There are several other nice UI touches in Control Center. The Selected menu item has the Create... sub-menu option. If you are pointing to a TABLE it will bring up the Create Table Wizard, to VIEW then the Create Views Wizard, etc. In this case, a DATABASE is the data object being pointed to so clicking on the Create.. sub-menu option would start the Create Database Wizard. The Wizards use a series of buttons down the left side that are grayed out until you have filled in the proper information. The fields that must be filled in are outlined in red. There are hover tips that pop up over key fields or buttons if you leave the mouse over an object, etc, etc. In sum, IBM developers have pulled out all the stops in making Control Center not only easy to use but also self-guiding on how to operate as much as possible.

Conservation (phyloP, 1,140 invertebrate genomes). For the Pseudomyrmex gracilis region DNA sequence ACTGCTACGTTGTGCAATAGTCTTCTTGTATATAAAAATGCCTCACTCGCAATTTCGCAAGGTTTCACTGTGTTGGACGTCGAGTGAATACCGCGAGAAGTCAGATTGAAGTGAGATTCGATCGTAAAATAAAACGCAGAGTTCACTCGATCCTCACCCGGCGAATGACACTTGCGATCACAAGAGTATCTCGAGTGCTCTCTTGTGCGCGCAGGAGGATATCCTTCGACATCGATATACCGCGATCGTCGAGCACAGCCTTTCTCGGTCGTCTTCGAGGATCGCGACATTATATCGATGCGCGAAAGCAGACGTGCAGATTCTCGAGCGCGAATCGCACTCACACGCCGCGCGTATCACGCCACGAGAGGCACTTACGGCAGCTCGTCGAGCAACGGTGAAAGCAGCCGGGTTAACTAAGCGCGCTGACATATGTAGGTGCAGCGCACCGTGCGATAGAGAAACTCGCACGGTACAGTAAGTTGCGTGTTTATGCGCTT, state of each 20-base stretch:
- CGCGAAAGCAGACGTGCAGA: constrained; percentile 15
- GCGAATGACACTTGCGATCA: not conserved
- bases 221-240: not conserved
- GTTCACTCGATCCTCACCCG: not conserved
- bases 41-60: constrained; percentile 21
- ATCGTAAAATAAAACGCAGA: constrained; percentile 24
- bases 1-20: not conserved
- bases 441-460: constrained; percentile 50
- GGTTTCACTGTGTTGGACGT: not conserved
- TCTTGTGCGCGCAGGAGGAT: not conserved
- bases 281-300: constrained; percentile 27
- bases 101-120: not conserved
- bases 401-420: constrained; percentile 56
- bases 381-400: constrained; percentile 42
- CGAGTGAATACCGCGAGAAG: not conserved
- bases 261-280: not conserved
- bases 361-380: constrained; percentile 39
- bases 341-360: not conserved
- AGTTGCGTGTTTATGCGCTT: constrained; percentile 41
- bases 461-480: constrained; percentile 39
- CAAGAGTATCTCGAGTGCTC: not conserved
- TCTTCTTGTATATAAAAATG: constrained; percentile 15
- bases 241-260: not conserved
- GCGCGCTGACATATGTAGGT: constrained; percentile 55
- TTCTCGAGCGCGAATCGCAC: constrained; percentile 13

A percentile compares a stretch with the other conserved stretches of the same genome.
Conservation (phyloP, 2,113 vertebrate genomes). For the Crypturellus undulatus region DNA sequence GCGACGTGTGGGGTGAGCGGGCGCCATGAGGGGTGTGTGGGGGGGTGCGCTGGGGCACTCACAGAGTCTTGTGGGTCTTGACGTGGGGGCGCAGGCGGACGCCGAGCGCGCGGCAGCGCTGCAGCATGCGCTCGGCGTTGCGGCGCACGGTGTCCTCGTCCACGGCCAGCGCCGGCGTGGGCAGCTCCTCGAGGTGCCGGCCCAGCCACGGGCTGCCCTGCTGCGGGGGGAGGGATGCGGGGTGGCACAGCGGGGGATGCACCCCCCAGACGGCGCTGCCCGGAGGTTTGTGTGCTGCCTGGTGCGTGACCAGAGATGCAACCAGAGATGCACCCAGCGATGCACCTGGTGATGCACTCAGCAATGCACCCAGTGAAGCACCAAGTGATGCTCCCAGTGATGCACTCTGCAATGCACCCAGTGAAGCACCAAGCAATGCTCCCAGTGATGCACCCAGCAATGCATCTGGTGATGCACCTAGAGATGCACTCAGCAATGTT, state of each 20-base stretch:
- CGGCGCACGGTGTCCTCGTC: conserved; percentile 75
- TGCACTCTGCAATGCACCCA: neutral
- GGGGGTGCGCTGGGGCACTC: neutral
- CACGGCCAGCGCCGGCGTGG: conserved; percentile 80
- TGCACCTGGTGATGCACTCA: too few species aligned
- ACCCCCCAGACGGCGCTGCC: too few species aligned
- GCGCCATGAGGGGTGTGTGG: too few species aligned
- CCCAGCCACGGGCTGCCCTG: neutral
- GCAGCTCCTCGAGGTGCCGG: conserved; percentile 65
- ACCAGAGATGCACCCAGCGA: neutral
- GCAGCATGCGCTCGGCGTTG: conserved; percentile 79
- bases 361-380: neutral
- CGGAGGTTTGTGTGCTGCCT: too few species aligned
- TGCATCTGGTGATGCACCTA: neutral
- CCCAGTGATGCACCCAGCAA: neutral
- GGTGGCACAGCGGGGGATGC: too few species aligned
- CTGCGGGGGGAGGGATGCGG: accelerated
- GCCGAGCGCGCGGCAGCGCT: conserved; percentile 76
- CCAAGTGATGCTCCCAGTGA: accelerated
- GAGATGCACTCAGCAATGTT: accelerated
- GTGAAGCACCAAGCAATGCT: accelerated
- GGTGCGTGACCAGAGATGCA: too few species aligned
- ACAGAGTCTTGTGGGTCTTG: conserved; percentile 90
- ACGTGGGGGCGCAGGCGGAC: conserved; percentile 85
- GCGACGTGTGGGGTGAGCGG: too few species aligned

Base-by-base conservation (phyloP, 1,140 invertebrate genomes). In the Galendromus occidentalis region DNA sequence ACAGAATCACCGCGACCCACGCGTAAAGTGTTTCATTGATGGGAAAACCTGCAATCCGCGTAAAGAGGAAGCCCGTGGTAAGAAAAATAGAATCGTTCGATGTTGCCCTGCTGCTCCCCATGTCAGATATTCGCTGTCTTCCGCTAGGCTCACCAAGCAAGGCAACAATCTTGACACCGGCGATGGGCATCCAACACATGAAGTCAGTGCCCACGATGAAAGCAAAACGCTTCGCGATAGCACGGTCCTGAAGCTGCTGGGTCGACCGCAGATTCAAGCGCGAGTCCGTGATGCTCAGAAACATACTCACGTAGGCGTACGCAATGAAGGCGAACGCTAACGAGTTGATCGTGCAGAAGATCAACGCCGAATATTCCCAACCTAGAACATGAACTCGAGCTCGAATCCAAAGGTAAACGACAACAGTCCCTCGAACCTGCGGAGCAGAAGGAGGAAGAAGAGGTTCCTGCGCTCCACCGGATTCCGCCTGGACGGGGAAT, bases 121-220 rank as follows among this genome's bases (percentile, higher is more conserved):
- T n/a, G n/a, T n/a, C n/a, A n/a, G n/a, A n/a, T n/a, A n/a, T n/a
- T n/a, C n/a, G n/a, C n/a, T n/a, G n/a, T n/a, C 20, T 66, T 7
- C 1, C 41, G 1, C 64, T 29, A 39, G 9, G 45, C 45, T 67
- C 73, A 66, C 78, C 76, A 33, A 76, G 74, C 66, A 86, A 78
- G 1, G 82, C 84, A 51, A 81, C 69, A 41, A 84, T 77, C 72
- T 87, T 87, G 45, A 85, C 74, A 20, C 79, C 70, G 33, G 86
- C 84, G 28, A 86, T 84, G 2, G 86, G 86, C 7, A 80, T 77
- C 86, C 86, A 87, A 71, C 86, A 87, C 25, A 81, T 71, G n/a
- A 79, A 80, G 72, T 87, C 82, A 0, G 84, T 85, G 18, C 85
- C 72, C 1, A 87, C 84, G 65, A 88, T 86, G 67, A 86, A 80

Command Line into DB2

At first I thought how so gauche and antediluvian – a command line interface into DB2. Who would want to use that dinosaur ? But then I considered how often I used the MySQL command line interpreter despite the improved interfaces there. And then I remembered how fast the operations can be – character mode UIs were cutoff too soon by Mac and Windows. But the unbelievably fast response time is perfect for queries and utility operations where one wants quick results.

So I tried DB2.exe, the CLP Command Line Processor. I was not disappointed. The response time is blisteringly fast. The restraint is my typing speed. But as in so many CLP's use of the up arrow key allows users to retrieve previously entered commands. And of course with SQL and command utilities you are constantly refining the command by adding GROUP BY, HAVING and other clauses including XML XQuery processing. And then refining the results. I found myself working with the CLP much more than I had expected.